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Americans Say 'Yes' to Taxes for Public Transit; Presidential Candidates Echo Public Support

As the 2016 election season enters its final three months, APTA and the Mineta Transportation Institute (MTI) released the results of a recent poll that shows the majority of Americans support using tax dollars to create, expand and improve public transportation in their communities, underscoring the public’s ongoing support for expanded access to public transit.

Approximately 73 percent of respondents said Congress should increase the level of federal spending on public transportation infrastructure, results that reflect a multiyear trend where nearly three-quarters of Americans consistently support such investments.

In addition, the two major presidential candidates have expressed support for increased investment. “Both of the presidential candidates are talking about the need for infrastructure investment to meet a growing demand from the public,” said APTA Chair Valarie J. McCall. “This poll shows that American voters understand that an investment in public transit is a vital part of our national infrastructure.”

APTA noted that the candidates are focusing on the capacity of infrastructure investment to positively affect the middle class in providing jobs and creating access to jobs.

“We appreciate that the candidates have acknowledged the important need for public transit infrastructure investment,” said Richard A. White, APTA acting president & CEO. “Congress and the administration took a good first step last December as they authorized long-term surface transportation investment that included public transit. However, we must address the public transit industry’s $86 billion backlog of state of good repair needs. In addition, it is essential we continue to expand public transportation because a robust system creates jobs and helps our communities grow.”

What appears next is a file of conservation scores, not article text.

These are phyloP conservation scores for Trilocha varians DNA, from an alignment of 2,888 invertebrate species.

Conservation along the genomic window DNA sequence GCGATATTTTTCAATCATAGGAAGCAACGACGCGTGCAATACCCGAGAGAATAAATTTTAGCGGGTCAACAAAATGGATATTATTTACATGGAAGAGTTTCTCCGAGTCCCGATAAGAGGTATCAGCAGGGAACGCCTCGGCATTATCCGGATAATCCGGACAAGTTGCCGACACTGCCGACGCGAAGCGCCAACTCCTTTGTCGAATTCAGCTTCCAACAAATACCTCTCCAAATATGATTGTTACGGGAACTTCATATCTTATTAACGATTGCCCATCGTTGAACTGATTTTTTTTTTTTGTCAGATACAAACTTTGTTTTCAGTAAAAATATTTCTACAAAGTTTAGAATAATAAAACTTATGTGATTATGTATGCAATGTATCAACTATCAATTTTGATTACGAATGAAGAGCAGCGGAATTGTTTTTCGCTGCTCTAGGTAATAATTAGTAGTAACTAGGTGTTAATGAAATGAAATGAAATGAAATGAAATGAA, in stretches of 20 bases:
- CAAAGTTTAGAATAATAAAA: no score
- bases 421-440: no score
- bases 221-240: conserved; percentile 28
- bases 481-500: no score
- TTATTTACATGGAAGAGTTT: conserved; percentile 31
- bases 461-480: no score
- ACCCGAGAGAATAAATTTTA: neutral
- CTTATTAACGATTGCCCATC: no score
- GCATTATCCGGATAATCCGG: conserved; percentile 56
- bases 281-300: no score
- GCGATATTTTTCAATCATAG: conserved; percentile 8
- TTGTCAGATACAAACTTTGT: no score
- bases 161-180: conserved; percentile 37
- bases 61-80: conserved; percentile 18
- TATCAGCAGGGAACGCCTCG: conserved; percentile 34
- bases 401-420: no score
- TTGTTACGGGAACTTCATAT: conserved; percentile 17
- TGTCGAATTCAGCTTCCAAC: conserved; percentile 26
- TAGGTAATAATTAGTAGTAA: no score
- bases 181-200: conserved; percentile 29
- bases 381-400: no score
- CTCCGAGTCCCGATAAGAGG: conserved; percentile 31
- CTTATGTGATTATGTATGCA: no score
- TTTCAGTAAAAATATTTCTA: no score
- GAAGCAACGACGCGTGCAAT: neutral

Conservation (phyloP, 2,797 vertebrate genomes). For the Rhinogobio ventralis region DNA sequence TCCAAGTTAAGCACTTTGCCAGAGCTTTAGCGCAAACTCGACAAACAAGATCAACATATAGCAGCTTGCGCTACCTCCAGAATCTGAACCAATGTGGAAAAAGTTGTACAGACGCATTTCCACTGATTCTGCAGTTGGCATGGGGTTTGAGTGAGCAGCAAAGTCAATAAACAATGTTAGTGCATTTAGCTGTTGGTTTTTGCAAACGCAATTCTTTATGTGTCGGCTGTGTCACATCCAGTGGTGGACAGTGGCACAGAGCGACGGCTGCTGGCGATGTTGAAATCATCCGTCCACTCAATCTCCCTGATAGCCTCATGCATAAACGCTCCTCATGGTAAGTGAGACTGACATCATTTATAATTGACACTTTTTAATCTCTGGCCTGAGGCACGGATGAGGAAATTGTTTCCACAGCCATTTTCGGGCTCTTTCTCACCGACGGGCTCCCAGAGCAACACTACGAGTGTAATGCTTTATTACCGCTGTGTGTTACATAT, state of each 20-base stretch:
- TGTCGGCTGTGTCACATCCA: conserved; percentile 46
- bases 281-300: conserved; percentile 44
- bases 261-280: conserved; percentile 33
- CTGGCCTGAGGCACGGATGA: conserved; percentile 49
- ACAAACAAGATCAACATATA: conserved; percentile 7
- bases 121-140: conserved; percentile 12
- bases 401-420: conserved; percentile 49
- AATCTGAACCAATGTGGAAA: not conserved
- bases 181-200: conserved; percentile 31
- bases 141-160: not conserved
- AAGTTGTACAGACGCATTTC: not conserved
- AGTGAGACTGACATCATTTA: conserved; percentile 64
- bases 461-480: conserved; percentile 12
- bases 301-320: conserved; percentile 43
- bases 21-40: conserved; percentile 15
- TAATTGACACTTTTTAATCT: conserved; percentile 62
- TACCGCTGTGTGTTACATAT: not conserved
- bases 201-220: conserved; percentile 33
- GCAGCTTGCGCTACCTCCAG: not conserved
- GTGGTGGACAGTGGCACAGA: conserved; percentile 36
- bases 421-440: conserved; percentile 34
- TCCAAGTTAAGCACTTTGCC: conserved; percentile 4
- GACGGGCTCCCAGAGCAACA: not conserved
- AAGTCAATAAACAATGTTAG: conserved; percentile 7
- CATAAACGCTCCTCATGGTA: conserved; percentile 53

APTA leaders say this strong public support could bode well when Americans go to the polls on Nov. 8 and have the opportunity to vote for public transit funding by approving 27 state and local ballot initiatives nationwide, potentially resulting in approximately $200 billion in new investment.

“As a nation, we have neglected our public transportation infrastructure for decades, and many public transit systems are playing catch up,” White said.  “The time has come for strong, ­decisive action. We must address the industry’s tremendous maintenance backlog. There is a need to invest $43 billion a year as opposed to the $17 ­billion we currently receive to expand, improve and upkeep our ­public transit infrastructure.

“This strong investment will be crucial as we address the projected explosion of population growth in our cities and suburbs,” he added. “We look forward to working with the administration, Congress and local elected leaders to tackle the chronic underfunding of investment in our nation’s crumbling transportation infrastructure.”

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